Tag Archives: vaccinations

Gardasil Victim

This is my cousin, Heather (Falconer) Miller and her husband Cory’s, daughter, Lauren.

This is Lauren’s Story, she’s one of many Gardasil victims.

(There was a video out of the interview, but i cannot find it anymore)

“On November 22, 2016 our lives were changed forever. My healthy 13 year old was given a flu and HPV vaccination. I declined the HPV shot 4 times because I had a bad feeling about it and had read about healthy teens developing autoimmune diseases following this particular shot. We were told (by our pediatrician) nothing like that ever happens & that those girls were already going to get sick. “You can’t believe anything you read on the internet”, she said. My pediatrician insisted that she would get throat cancer from kissing if I did not give her this vaccine. I was NOT given INFORMED CONSENT, and will regret letting them give my daughter the Gardasil 9 shot for the rest of my life. After pulling her medical records I learned it was her 37th injection and the 51st vaccine that had been put into her body since birth.

Before the shot, Lauren was an elite athlete and an honor student. She played soccer on a highly competitive, regional level soccer team. She also played tennis, guitar, was active in our church, straight A student, and was a member of the national junior honor society. She had big dreams and a bright future ahead of her.�
After the shot, Lauren had an adverse reaction. She developed chronic fatigue and head-pain…every second of every day. She also told me, “Mom”, my brain isn’t working right”. She was trying to keep count of reps she was doing for a training exercise and her brain was unable to remember the numbers. She was diagnosed with mitochondria damage and still struggles with her short-term memory and processing information. Her headaches are usually between a 5-8. Ten being the most pain you can imagine or for example a bear tears your arm off. Nothing takes her pain away, not even prescription meds. We have tried everything under the sun these past 3 years to try to heal her body. She says the fatigue bothers her the worst. I asked her what it felt like and she said its like she hasn’t slept in 500 days. The vaccine also triggered her body to launch an attack on itself. At one point her ANA (Antinuclear Antibody) levels were 1:1280, which is an extremely alarming rate. She has since developed autoimmunity of her thyroid and it is likely that she will continue to develop multiple autoimmune disorders because of her reaction. She now has a 500% increased risk of cancer (based on studies) because of the cell damage she has endured. �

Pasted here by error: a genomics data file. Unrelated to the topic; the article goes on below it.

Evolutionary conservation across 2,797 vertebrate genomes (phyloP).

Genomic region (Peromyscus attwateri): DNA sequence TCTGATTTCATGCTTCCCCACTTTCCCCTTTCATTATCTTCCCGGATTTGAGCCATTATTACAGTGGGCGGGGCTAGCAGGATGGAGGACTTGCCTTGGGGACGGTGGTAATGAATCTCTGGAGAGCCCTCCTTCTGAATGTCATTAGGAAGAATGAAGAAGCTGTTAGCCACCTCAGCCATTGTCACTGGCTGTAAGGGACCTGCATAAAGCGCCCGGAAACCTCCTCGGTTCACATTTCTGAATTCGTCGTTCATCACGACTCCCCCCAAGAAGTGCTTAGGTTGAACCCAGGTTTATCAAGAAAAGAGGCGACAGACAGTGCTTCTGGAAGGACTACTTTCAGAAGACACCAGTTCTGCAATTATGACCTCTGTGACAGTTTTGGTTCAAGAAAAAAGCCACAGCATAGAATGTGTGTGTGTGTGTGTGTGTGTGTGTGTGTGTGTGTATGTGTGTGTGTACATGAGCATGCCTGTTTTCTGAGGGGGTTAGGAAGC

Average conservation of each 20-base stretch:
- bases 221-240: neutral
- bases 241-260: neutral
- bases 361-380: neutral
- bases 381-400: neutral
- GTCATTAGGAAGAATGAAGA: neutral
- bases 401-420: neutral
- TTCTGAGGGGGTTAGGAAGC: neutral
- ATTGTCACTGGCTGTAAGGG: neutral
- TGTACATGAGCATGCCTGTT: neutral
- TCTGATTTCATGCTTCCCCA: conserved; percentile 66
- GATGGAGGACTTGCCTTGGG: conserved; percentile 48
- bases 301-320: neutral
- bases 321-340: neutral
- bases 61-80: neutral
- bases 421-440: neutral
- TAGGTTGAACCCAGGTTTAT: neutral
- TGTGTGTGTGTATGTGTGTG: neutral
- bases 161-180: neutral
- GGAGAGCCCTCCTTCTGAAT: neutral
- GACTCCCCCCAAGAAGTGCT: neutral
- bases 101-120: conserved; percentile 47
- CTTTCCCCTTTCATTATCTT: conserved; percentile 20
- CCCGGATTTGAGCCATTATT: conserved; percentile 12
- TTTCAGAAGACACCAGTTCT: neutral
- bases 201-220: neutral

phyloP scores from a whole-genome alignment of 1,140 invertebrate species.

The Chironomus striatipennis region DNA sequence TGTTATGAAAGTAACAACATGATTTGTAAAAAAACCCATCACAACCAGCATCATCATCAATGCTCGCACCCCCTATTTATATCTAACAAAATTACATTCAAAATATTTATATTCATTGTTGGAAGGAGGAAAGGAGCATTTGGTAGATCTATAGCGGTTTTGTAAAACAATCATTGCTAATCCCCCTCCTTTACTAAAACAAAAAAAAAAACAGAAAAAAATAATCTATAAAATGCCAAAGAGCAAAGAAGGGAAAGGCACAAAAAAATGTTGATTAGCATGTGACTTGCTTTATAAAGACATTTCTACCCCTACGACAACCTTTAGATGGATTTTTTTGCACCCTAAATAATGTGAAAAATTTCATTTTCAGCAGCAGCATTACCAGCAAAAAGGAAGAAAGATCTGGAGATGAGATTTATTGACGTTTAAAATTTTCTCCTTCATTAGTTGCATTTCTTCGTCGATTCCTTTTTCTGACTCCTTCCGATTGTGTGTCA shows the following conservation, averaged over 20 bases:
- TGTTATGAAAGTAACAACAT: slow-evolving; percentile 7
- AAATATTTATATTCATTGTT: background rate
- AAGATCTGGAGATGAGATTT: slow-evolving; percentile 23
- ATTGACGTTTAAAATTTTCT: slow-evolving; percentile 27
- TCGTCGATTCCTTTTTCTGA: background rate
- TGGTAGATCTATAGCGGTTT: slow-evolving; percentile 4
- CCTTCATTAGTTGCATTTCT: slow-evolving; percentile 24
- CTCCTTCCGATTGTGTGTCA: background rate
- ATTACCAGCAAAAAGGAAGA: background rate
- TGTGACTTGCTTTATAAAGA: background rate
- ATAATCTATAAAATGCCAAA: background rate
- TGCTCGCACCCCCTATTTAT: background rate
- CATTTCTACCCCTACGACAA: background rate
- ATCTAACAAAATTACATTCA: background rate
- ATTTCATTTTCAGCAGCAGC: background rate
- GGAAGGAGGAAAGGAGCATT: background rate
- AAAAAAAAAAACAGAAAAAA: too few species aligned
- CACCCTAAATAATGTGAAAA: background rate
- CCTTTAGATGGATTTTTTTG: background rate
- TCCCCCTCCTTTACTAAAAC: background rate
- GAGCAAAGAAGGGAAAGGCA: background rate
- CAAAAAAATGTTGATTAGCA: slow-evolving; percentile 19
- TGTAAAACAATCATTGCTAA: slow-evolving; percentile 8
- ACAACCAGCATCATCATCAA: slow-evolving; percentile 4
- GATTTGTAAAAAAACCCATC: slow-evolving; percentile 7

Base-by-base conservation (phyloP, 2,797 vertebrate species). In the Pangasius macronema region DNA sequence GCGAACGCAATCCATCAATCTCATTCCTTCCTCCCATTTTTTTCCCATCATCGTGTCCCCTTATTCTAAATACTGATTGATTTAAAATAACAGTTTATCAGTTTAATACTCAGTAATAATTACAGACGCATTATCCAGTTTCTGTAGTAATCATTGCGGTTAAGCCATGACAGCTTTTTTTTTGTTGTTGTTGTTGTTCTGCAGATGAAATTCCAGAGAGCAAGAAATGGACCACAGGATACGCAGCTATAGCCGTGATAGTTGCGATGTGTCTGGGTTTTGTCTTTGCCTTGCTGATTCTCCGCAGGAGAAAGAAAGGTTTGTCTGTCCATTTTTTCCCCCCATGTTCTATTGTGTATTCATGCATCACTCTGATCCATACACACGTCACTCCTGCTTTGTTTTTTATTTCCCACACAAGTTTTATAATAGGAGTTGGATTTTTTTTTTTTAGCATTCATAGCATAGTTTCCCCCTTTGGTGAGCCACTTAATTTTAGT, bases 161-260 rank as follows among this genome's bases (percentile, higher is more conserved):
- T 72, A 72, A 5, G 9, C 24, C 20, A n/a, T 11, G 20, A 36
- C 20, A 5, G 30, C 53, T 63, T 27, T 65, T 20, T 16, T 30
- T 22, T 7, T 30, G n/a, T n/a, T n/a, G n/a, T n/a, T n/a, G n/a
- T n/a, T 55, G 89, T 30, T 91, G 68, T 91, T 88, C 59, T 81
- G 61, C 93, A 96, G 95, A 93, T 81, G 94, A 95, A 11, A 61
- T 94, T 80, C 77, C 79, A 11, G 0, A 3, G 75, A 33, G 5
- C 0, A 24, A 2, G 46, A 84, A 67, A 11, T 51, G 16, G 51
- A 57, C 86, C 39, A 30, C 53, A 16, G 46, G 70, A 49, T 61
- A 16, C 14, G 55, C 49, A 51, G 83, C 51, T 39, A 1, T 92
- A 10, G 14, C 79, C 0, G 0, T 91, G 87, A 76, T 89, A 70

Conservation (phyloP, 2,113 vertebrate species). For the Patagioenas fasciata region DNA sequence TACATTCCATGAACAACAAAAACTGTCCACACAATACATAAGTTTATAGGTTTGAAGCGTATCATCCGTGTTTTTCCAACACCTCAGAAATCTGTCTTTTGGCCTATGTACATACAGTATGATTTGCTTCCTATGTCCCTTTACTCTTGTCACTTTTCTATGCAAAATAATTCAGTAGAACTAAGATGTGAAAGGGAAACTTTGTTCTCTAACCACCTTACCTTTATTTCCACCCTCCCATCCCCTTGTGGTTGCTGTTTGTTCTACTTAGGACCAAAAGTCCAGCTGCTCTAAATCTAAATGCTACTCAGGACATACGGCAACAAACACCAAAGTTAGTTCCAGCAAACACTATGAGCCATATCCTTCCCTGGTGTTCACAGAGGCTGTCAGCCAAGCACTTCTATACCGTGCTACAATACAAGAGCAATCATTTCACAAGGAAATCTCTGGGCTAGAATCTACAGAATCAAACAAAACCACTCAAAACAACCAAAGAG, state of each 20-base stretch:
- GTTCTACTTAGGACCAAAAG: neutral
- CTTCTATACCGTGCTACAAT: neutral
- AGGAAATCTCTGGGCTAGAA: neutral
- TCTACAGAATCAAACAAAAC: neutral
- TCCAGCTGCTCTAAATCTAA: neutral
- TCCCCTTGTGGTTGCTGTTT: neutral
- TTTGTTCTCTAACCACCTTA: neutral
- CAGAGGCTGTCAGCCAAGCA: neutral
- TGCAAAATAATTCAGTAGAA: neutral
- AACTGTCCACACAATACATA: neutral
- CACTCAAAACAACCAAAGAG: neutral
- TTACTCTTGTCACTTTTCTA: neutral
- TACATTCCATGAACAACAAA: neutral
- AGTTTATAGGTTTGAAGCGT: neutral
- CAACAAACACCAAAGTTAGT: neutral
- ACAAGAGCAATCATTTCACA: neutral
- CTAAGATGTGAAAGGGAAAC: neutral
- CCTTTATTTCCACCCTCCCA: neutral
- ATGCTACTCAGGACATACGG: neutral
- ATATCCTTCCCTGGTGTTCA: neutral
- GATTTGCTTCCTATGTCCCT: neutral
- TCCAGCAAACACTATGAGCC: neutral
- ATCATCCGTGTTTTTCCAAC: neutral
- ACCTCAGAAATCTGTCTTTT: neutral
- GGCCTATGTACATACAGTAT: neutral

Lauren can no longer participate in any sports or extra activities. She can’t even play the guitar anymore because it makes her head hurt worse and her brain doesn’t function like it used to. Heat and physical activities make her feel worse as well. She had to stop taking the advanced classes that she would have taken.�
Her treatment and recovery plan are the focus of our daily lives. Hundreds of doctors appointments, blood test, scans, IV infusions, pills, supplements, and the extra burden of eating an organic diet that is free of gluten, dairy & refined sugar are just some of the things we continue to do to try to restore her health. We are grateful that her last ANA tests were negative. There are no days off when trying to heal from a vaccine injury. I will never stop defending her health.�
I have learned a lot these past few years. Nothing is one size fits all. My daughter is compound heterozygous for 2 SNP’s of the MTHFR gene. Because of this, she has methylation & detox deficiencies which put her at a high risk for vaccine reactions. Unfortunately, I didn’t learn about this until it was too late. Watching your child’s health and life be taken from them is soul crushing. This has affected our entire family and I am still grieving for the life that she once had.

If we are not given the right to choose what medical procedures are best for our families, then we are not living in a free land. Everything that Lauren has developed is a listed side-effect (on the package insert from the manufacturer) of the Gardasil vaccine. I had concerns that I addressed with my pediatrician that day, and I was told nothing like that ever happens. Parents deserve informed consent. Where there is a risk, there must be a choice. Thank you for taking to time to read Lauren’s story.